III. Discussion

As a preliminary matter, Pennsylvania law governs this action. See 28 U.S.C. § 1652 ("The laws of the several states, except where the Constitution or treaties of the United States or acts of Congress otherwise require or provide, shall be regarded as rules of decision in civil actions in the courts of the United States, in cases where they apply."). In addition, Article 10.2(A) of the lease states, "This Lease shall be governed by and construed in accordance with the laws of the State or Commonwealth in which the Building is located." Under Pennsylvania's choice of law rules, courts will follow a contractual choice of law provision set out by the parties provided that the state chosen bears a reasonable relation to the parties or the transaction.

Novus Franchising Inc. v. Taylor, 795 F. Supp. 122, 126 (M.D. Pa. 1992). Because the subject premises is located in Milford, Pennsylvania, and because leases are in the nature of contracts, this court shall apply Pennsylvania substantive contract law to this case. See 2401 Pa. Ave. Corp. v. Fed'n of Jewish Agencies of Greater Phila., 466 A.2d 132, 136 (Pa. 1983).

A. Count II

In Count II of the complaint, the plaintiff alleges that although the defendant has a right to audit operating expenses, that right does not carry the concurrent right to withhold payment of such expenses. (Doc. No. 1, Ex. A, ¶ 19). The plaintiff asserts that the defendant's "delays in payment constitute[] a course of conduct by the Tenant evidencing its intention to unreasonably challenge the additional Operating Expenses and delay payment which will continue to cause the Landlord unnecessary hardship." Id. ¶ 20. As noted above, the plaintiff seeks to accelerate and recover the operating expenses it alleges will be due for the remainder of the lease, in the amount of $1,073,786.05. Id.

Accepting all factual allegations as true and drawing all reasonable inferences therefrom, it is clear from the face of the complaint that the plaintiff has failed to state a claim upon which relief can be granted. The plaintiff seeks remedies that the lease clearly does not provide. In the event the tenant decides to audit operating expenses, the lease does not specify a time for performance for payment of such operating expenses,*fn3 nor does it mandate that the tenant pay the landlord the amount under protest, or at least put the amount in escrow during the audit period. The fact that the lease contains an integration clause underscores the parties' intent to perform under the lease as written. (Doc. No. 3-2 Ex. A, art. 10.2(D)); see also Betz Labs., Inc. v. Hines, 647 F.2d 402, 406-07 (3d Cir. 1981) (noting that an integration clause is strong evidence that a contract is the complete agreement of the parties); Yocca v. Pittsburgh Steelers Sports, Inc., 854 A.2d 425, 436 (Pa. 2004) ("Where the parties, without any fraud or mistake, have deliberately put their engagements in writing, the law declares the writing to not only be the best, but the only, evidence of their agreement."). Because the plaintiff has not alleged fraud, accident, duress, or mutual mistake in the lease's formation, the lease is conclusively presumed to be the complete agreement between the parties. Harrison v. Fred S. James, P.A., Inc., 558 F. Supp. 438, 442 (E.D. Pa. 1983) (citing Scott v. Bryn Mawr Arms, 312 A.3d 592, 594 (Pa. 1973); U.S. Gypsum Co. v. Schiavo Bros., Inc.,450 F. Supp. 1291, 1302 (E.D. Pa. 1981)). Therefore, absent express terms to the contrary, the defendant cannot be liable for breach of contract for withholding payment of operating expenses during an audit, whatever hardship the alleged delay has caused notwithstanding. The plaintiff cannot also characterize the defendant's intent to challenge the additional operating expenses as "unreasonable," because the lease sets forth plain and unambiguous terms that a tenant has every right to audit such expenses.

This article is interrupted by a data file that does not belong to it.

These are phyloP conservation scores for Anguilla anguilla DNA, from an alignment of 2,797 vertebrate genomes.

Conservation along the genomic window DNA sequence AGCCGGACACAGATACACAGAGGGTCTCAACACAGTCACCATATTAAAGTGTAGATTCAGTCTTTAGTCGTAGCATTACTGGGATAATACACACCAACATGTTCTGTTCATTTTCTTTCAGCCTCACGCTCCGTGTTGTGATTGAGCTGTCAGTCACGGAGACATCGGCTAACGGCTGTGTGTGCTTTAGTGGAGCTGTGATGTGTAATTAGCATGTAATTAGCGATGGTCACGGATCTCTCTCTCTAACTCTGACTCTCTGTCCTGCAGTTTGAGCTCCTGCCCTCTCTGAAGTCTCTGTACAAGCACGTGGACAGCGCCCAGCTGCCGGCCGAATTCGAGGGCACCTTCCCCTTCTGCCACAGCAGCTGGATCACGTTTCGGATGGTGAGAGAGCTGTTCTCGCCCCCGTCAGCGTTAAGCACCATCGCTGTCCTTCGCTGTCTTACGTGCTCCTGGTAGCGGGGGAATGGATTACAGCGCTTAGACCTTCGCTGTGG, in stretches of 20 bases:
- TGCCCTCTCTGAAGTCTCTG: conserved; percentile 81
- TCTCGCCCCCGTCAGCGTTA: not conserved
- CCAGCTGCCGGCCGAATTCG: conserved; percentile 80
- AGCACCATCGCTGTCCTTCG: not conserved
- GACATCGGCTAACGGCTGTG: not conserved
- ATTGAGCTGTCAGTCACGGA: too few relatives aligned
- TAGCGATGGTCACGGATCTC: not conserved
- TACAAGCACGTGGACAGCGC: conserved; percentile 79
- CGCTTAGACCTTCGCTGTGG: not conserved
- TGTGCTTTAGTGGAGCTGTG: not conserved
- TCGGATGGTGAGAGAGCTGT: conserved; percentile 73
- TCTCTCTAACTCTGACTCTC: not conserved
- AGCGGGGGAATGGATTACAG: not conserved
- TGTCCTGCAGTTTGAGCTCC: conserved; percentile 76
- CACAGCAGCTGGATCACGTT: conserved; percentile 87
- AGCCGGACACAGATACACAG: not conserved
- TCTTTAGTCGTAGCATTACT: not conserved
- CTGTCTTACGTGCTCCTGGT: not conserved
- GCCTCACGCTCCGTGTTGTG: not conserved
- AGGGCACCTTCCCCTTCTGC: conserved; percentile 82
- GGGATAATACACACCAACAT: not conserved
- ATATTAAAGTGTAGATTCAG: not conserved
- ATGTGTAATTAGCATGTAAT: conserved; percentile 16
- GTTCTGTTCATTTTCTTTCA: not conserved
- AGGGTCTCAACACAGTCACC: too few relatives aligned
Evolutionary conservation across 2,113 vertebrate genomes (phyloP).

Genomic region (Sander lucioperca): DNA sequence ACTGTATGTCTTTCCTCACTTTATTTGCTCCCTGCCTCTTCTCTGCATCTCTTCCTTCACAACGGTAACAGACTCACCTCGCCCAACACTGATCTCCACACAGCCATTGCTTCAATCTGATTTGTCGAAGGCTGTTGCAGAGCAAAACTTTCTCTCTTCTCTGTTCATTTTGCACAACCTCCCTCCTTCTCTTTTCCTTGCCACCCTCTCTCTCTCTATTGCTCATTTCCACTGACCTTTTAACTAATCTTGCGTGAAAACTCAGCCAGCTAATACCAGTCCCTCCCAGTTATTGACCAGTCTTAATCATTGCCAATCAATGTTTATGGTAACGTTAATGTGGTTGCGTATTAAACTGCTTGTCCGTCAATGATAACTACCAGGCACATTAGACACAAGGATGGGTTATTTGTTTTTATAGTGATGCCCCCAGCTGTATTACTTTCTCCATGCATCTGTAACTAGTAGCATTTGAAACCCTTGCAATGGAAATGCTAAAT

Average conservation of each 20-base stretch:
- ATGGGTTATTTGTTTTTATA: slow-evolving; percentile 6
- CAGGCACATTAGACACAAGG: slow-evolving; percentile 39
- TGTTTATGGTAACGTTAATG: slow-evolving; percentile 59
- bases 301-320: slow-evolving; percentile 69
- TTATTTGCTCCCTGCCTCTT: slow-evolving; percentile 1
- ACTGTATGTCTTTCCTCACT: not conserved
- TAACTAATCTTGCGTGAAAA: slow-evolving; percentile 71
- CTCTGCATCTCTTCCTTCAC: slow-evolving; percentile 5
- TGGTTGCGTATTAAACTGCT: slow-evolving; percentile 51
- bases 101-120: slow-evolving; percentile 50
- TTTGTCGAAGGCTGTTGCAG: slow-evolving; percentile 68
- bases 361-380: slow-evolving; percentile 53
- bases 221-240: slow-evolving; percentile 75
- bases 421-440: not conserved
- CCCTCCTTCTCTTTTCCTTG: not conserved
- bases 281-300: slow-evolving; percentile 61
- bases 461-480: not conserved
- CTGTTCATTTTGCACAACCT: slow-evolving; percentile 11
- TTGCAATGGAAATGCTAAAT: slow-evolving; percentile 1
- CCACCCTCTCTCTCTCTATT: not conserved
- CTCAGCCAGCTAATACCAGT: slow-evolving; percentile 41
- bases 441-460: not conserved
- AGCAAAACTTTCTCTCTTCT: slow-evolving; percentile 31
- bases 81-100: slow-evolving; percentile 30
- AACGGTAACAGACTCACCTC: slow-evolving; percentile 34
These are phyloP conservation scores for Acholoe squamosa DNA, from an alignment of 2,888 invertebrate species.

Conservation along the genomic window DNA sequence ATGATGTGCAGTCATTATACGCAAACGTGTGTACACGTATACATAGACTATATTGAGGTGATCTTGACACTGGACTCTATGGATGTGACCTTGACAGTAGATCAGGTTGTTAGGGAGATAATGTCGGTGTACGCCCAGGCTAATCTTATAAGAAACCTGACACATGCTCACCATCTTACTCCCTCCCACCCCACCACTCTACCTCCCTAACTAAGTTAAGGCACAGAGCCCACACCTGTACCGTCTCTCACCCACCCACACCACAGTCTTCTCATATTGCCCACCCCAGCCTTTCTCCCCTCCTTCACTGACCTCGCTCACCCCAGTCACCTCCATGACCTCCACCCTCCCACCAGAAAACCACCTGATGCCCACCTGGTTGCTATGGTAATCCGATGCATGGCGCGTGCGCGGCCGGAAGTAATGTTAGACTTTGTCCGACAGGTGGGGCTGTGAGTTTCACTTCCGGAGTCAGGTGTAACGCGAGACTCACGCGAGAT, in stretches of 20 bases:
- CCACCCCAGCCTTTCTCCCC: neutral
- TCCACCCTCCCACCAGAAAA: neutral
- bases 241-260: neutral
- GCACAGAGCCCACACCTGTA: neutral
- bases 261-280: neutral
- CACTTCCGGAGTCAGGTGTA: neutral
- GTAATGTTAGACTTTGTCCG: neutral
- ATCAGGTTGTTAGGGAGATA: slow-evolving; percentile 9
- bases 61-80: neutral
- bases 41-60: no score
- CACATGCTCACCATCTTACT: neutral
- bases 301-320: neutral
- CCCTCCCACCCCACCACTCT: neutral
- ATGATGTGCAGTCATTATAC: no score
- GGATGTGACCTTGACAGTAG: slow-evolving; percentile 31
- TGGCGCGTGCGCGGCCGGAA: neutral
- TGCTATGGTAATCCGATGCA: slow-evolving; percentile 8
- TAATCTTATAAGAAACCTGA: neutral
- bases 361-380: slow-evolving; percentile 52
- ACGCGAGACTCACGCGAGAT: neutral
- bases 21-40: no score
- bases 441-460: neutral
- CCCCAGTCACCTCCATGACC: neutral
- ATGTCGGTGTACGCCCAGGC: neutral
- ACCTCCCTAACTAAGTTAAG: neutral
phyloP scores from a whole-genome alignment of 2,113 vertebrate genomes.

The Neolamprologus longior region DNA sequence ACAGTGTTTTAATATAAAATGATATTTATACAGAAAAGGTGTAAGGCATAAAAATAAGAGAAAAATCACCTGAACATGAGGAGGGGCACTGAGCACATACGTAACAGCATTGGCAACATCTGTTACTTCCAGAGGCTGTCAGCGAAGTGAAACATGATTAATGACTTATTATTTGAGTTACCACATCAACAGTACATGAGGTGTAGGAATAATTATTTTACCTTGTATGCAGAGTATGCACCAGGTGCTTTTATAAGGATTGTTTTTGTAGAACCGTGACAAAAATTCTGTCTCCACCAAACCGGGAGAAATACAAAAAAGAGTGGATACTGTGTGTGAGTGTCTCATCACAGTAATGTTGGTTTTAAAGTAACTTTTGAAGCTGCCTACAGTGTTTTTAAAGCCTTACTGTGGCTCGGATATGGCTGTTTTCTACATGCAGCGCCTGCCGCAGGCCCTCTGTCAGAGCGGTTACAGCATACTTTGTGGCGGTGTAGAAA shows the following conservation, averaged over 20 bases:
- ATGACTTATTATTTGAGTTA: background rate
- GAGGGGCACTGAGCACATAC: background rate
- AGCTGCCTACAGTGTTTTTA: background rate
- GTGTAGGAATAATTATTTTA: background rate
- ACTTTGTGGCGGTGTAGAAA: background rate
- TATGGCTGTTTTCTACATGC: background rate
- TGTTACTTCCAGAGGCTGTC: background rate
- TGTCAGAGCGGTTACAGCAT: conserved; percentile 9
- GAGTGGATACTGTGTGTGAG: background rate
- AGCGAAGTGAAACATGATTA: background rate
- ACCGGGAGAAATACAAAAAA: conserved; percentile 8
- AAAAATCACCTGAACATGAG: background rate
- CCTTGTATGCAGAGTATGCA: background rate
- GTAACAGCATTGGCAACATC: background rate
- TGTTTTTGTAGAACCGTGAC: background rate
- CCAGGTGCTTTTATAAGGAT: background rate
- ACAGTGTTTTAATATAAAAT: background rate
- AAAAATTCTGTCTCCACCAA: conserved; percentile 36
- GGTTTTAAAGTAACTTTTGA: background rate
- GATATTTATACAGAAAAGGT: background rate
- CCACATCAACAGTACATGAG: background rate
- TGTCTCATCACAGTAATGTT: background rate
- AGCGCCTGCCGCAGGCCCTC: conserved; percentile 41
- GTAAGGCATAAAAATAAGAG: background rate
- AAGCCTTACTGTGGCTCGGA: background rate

In addition, the lease does not contain an acceleration clause that would entitle the landlord to receive payment of prospective rent or operating expenses for the remainder of the lease term.*fn4 See Pierce v. Hoffstot, 236 A.2d 828, 830 (Pa. Super. Ct. 1967) (holding that rental acceleration clauses are valid under Pennsylvania law). Where, as here, the lease does not provide any terms for acceleration, the plaintiff cannot recover any future payments because no such agreement exists. See Onal v. B.P. Amoco Corp., 275 F. Supp. 2d 650, 669-71 (E.D. Pa. 2003) (denying the landlord's post-trial motion for the collection of future rentals and other payments because the commercial lease lacked an acceleration clause). Count II shall therefore be dismissed.

B. Count III

In Count III, the plaintiff alleges that the defendant anticipatorily breached the contract when it vacated the premises without written notice. (Doc. No. 1 Ex. A ¶¶ 21-26). The plaintiff claims that even though the defendant continues to pay monthly fixed rent, such anticipatory breach of the lease entitles it to an acceleration of all rent due under the lease term, or $410,000.00. Id. The defendant argues that not only does non-occupation of the premises fail to constitute an anticipatory breach as a matter of law and under the lease terms, but the fact that the defendant continues to pay monthly rent also indicates that no such breach has occurred. (Doc. No. 3).